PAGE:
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The Cold War

The Cold War is made up of the years between World War II and 1991. During these years, The United States and the Soviet Union both participated in an arms race that included massive stockpiles of nuclear weapons that threatened the world peace that was so fragile in that time. Watch some clips from the History Channel about the top ten hottest moments of the Cold War:

Top Ten Hottest Moments of the Cold War

Ronald Reagan and Gorbachev worked to try and ease tensions and decrease the mass of weapons that each country had during the 1980’s, and in addition, the Soviet leader Mikhail Gorbachev introduced the perestroika and glasnost reforms. The end of the Cold War is generally recognized in 1991 when The Soviet Union collapsed in 1991, leaving the United States as the dominant military power, though Russia retained much of the massive Soviet nuclear arsenal.

Your assignment is to conduct and make a transcript of an interview with someone living through the heights of the Cold War.

Cold War Interview:

Find someone (Parent, Granparent, neighbor, etc.) that was a child or teenager in the 1950’s or 1960’s. Then interview them about their views of the Cold War. Remember, be courteous and respectful of their time and feelings. Here are some of the basics of conducting interviews:

  • Tell the potential interviewee why you want to speak to him or her and how much time you would like for the interview.
  • Schedule the interview at a time that is convenient for the interviewee.
  • Ask the interviewee if you can use an audio or video recorder during the interview.
  • Make sure you know how to get to the interviewee’s home or office, and get there on time.
  • Be familiar with the questions you want to ask; make sure you have them written out in case you forget them.
  • Make sure you don’t ask simple yes-or-no questions: The interviewer should get the interviewee to talk as much as possible.
  • Make sure you don’t ask questions that you can get answers to in a book. The interviewer shouldn’t waste the interviewee’s time.
  • Have a notebook and pen for taking notes—whether or not the interviewee has agreed to taping the session.
  • Throughout, act patiently and politely. Do not argue with anything your interviewee says.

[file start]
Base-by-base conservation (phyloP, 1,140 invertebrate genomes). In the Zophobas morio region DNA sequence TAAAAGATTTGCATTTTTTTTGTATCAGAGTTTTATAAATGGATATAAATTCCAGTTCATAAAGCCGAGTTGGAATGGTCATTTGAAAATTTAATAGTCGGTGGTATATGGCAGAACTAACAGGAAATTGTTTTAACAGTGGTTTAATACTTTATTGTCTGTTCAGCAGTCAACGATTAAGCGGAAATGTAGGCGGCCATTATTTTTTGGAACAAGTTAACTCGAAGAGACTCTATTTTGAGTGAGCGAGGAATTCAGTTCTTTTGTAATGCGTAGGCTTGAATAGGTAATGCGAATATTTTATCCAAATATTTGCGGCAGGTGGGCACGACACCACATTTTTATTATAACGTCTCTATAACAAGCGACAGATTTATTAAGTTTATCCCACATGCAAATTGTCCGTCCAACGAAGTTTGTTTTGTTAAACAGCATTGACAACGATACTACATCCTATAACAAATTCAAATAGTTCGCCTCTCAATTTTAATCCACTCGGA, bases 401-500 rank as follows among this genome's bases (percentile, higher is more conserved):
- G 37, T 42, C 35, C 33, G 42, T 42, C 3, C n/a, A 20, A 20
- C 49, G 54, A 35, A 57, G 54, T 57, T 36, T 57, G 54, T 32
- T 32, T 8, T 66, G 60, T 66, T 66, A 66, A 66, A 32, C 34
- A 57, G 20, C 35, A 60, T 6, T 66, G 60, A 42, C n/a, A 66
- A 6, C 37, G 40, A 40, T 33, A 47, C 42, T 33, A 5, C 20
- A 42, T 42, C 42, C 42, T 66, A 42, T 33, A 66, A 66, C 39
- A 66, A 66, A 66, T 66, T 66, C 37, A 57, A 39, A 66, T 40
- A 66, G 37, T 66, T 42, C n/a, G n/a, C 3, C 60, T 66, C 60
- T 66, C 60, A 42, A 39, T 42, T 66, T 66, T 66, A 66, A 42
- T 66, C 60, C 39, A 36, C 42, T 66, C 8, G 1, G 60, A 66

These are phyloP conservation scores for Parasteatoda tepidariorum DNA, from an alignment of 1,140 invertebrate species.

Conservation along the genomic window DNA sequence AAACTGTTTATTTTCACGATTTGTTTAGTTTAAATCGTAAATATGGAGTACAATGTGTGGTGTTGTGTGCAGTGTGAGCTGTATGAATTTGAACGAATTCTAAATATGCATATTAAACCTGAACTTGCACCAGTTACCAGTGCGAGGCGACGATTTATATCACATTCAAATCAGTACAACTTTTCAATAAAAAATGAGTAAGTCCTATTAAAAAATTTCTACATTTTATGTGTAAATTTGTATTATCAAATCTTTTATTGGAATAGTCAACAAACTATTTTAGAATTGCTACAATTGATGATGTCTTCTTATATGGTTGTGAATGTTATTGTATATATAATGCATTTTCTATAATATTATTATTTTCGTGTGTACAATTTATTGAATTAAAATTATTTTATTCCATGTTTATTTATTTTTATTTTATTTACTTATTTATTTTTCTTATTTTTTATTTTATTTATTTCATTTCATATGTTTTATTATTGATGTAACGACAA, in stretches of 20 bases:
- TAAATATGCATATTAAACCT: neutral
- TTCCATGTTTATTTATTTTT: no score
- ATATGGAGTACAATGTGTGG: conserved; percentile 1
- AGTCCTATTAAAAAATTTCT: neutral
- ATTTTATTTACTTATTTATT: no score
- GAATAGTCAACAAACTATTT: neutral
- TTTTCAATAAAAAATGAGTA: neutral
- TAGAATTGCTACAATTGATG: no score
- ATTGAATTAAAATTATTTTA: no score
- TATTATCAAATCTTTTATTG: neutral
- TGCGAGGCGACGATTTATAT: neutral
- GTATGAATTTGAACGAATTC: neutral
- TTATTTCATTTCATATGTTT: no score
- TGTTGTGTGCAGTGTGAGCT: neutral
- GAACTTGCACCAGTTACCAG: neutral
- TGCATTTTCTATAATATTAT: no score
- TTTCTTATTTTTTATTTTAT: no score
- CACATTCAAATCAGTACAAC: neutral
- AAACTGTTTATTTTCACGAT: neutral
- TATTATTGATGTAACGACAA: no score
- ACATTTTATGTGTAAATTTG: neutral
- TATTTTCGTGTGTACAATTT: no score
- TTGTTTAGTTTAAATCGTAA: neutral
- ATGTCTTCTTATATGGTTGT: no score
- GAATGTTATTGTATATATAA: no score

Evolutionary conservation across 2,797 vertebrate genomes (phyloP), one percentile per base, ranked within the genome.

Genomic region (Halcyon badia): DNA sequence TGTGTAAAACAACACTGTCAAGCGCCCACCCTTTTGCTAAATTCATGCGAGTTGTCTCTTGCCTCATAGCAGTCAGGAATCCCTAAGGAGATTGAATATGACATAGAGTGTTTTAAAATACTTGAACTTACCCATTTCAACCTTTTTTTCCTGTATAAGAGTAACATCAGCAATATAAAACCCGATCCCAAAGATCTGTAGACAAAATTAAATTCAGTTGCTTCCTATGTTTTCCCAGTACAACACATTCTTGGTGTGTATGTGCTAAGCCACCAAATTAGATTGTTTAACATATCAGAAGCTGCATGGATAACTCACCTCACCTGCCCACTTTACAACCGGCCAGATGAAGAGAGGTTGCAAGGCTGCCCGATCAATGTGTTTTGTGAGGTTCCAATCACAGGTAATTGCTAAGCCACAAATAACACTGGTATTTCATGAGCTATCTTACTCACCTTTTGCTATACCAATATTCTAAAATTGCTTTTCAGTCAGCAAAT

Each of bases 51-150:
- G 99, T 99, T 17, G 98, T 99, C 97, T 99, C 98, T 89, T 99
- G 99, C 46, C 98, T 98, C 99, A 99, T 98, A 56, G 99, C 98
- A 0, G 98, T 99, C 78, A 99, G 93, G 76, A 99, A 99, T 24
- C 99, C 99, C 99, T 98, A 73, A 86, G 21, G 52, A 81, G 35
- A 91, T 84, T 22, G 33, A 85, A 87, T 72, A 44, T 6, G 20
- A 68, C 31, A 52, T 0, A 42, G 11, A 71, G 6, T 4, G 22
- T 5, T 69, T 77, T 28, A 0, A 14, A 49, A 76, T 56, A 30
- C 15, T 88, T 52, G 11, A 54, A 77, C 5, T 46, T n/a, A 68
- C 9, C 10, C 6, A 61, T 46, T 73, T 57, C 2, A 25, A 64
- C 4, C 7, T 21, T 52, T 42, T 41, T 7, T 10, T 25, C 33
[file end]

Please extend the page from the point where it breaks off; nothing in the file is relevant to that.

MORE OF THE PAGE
• Follow your prepared questions, but be willing to go off in other directions if something the interviewee says intrigues you. That is, listen carefully, and ask follow-up questions that occur to you on the spot.

 

As per our discussion in class, here are some potential questions. Remember, you should replace or add to these if you feel there is a better question for your interviewee.

  • When you were a child, did you hear people talking about nuclear bombs? If so, how did people seem to feel about nuclear bombs? Do you remember if you had any feelings about nuclear bombs when you were a child?
  • Did you understand who the enemy was? What did you think of the enemy? What did you think of the United States as a nuclear power?
  • When you were a child, did your school have air-raid drills? What did the students have to do during an air-raid drill? Why?
  • When you were younger, did you ever hear about or see a bomb shelter? What supplies did people put in bomb shelters? Why? What feelings did you have (and do you have) about bomb shelters?
  • When you were younger, were you afraid that the United States or the world would be blown up by bombs or missiles?
  • Do you remember being young and reading books or seeing movies or television shows about nuclear destruction? How did the books and movies make you feel?
  • Did you stop being afraid of nuclear war as you grew up? Why or why not?
  • How did you feel when Reagan and Gorbachev started talking about reducing nuclear armaments? How do you feel now about the threat of nuclear war?

 

For credit on the interview, you will need to turn in a transcript of the interview, and a few sentances of thoughts of your own. This can be hand written or typed.

 

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